# How do you solve using gaussian elimination or gauss-jordan elimination, x-2y+z=1, 2x-3y+z=5, -x-2y+3z=-13?

Oct 11, 2017

$x = 7 + t$, $y = 3 + t$, $z = t$

#### Explanation:

Begin by creating the augmented matrix, or a matrix with the $x$, $y$, and $z$ coefficients on the left side of a vertical bar, and the constant values on the right side:

$\left[\begin{matrix}1 & - 2 & 1 & | & 1 \\ 2 & - 3 & 1 & | & 5 \\ - 1 & - 2 & 3 & | & - 13\end{matrix}\right]$

We now perform row operations on the 3 rows in order to reduce the left portion of the augmented matrix to the identity form:

$\left[\begin{matrix}1 & 0 & 0 \\ 0 & 1 & 0 \\ 0 & 0 & 1\end{matrix}\right]$

We can do any of the following:

• Swap any two rows
• Multiply a single row by a non-zero constant value
• Add/Subtract a constant multiple of a row to another row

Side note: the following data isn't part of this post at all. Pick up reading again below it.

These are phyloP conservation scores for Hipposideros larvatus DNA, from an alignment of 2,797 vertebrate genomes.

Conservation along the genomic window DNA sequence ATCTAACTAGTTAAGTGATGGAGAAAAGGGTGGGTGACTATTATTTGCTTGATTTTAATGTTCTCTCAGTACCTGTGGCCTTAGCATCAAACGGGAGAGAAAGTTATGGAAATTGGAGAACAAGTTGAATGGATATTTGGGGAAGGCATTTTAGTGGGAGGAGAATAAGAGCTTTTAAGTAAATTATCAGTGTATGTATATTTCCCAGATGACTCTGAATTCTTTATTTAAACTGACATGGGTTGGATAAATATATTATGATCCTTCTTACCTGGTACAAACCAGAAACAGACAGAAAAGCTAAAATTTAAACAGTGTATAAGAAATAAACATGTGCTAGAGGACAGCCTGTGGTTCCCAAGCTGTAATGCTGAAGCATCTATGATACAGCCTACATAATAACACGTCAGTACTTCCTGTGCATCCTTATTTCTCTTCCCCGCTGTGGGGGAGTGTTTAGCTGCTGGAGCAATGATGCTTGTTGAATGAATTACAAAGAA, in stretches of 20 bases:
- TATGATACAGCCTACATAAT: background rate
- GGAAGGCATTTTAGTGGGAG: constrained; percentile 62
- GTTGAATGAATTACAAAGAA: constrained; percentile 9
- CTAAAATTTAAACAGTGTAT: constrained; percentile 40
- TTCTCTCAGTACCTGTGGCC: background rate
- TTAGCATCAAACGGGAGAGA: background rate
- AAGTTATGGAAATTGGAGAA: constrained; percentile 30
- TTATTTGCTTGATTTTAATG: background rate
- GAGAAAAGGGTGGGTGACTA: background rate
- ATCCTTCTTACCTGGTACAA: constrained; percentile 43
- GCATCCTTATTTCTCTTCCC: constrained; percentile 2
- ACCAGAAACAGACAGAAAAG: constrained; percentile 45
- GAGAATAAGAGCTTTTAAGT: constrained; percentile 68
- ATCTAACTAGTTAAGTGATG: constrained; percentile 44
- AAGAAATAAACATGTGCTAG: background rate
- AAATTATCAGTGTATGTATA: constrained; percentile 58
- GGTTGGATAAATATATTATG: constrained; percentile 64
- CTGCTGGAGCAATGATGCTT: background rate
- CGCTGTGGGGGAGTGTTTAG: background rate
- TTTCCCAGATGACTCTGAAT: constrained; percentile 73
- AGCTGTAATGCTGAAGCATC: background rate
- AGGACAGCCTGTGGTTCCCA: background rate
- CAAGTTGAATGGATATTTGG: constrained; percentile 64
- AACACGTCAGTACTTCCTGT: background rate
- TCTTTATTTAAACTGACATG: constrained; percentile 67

Using the notation ${R}_{n}$ to refer to row $n$, here's the steps I'd use:

$\left[\begin{matrix}1 & - 2 & 1 & | & 1 \\ 2 & - 3 & 1 & | & 5 \\ - 1 & - 2 & 3 & | & - 13\end{matrix}\right] \left.\begin{matrix}\null \\ - 2 {R}_{1} \rightarrow \\ + {R}_{1}\end{matrix}\right.$

$\left[\begin{matrix}1 & - 2 & 1 & | & 1 \\ 0 & 1 & - 1 & | & 3 \\ 0 & - 4 & 4 & | & - 12\end{matrix}\right] \left.\begin{matrix}\null \\ \rightarrow \\ + 4 {R}_{2}\end{matrix}\right.$

$\left[\begin{matrix}1 & - 2 & 1 & | & 1 \\ 0 & 1 & - 1 & | & 3 \\ 0 & 0 & 0 & | & 0\end{matrix}\right] \left.\begin{matrix}+ 2 {R}_{2} \\ \rightarrow \\ \null\end{matrix}\right.$

$\left[\begin{matrix}1 & 0 & - 1 & | & 7 \\ 0 & 1 & - 1 & | & 3 \\ 0 & 0 & 0 & | & 0\end{matrix}\right]$

We can do nothing further [useful]. Notice the bottom line has all zero values. This indicates that this system of equations does not result in a unique $z$ value. In fact, we can translate this reduced row matrix back to a system of three unknowns in two equations:

$\left\{\begin{matrix}x & \null & - z & = & 7 \\ \null & y & - z & = & 3\end{matrix}\right.$

Any value of $z$ chosen (out of infinitely many) will result in a unique solution. For instance, if $z = 1$, we can find $x = 8$ and $y = 4$.

It's commonly the case for problems like this with infinite solutions that we define everything in terms of a template variable $t$ like so:

$x = 7 + t$, $y = 3 + t$, $z = t$